10/7. Squirrels here don’t usually eat hot peppers–the Aji amarillo were untouched except by a friendly pumpkin vine. My new favorite pepper to grow and eat, the Aji ignored the damning heat, flowering and fruiting with generosity throughout the season. Medium-hot, like a Serrano, with a sweet peachy-pineapple flavor. Fifteen delicate-looking plants easily yielded 10 pounds of fruit over four months. Sauteed with garlic and thyme for a starter, soups and stews, pickled, and pureed for a sauce that freezes well.

*amaranths 10:3

10/3. I’m hooked on the Solanaceae and Amaranthaceae families; beautiful, interesting and useful plants. I’ve yet to harvest the seeds of amaranth but I gladly eat the leaves. A delicious passalong green amaranth in front, “Hopi Red Dye’ behind. If you cut red amaranths for the house, use a clear vase–they turn the water red.

*pepper bed 10:7

The Garage Bed looking north, 10/7. Peppers, tomatoes, amaranths, Ricinus and Leonotis. You can see where the squirrels have been planting acorns under the bamboo.

*lonicera mac berries color 10:24

Amur honeysuckle, Lonicera maackii, giving Autumn color and berries. Poison ivy, Toxicodendron radicans, glowing gold at bottom right. Amur honeysuckle is a Top Five invasive plant in Kansas–I fight this plant more than any other in my garden. But twice a year, it is beautiful.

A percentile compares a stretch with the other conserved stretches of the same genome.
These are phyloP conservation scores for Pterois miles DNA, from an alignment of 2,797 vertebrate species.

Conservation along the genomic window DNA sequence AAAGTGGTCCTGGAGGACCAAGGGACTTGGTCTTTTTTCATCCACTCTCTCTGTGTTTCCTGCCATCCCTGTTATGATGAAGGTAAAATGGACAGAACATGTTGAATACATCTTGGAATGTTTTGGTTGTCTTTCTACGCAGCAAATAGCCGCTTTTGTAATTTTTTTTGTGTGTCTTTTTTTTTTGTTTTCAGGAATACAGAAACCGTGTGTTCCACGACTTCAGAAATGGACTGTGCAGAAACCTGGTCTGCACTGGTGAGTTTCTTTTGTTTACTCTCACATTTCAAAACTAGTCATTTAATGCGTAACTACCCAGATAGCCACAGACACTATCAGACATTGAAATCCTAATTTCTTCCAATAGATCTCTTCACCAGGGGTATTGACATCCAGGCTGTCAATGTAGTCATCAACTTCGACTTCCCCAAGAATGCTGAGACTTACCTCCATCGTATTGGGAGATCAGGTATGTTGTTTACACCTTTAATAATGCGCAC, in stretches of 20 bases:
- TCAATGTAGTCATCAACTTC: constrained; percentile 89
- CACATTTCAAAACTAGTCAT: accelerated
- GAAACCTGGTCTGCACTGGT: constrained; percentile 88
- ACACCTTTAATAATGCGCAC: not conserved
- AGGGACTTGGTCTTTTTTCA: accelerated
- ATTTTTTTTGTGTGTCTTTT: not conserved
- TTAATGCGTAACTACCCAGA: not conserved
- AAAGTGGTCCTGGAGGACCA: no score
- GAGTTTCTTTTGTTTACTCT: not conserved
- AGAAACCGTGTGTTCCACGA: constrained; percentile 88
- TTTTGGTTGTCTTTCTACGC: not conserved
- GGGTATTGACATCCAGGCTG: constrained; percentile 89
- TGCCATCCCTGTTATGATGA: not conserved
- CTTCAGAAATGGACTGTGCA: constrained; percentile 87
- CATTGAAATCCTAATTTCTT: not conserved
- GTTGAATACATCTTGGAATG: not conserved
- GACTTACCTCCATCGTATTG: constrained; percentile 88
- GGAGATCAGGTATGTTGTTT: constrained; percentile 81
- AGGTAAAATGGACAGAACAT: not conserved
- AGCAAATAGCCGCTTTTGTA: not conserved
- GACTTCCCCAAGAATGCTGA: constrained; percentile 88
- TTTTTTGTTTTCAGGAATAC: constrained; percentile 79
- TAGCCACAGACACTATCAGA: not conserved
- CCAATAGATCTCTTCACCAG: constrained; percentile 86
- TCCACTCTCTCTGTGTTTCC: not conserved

*gomphrena small barrows 10:8 2

The Small Barrows were a good trick this year. Planted with ‘Genovese’ basil, ‘Cherry Falls’ tomatoes, and Gomphrena ‘Strawberry Fields’. The Gomphrena blooms mimic small tomatoes and I saw several people double-take. “What kind of tomatoes are those?”

*leonotis wind 10:3

Leonotis nepetefolia, the Lion’s Ear, in strong wind, 10/3. A mint growing to ten feet and more, their square stems are thick and very strong. I dry them most years for garden canes.

*leonotis lean 10:8 2

Leonotis on the lean, 10/8.

*leonotis nep ants

Leonotis with Ants. Six years and this is the first time I’ve noticed ants on the blossoms of this plant. The flowers are nectar-rich, hummingbirds flock to Leonotis. Hummingbirds are aggressively territorial and I’ve seen amazing aerial battles over the years.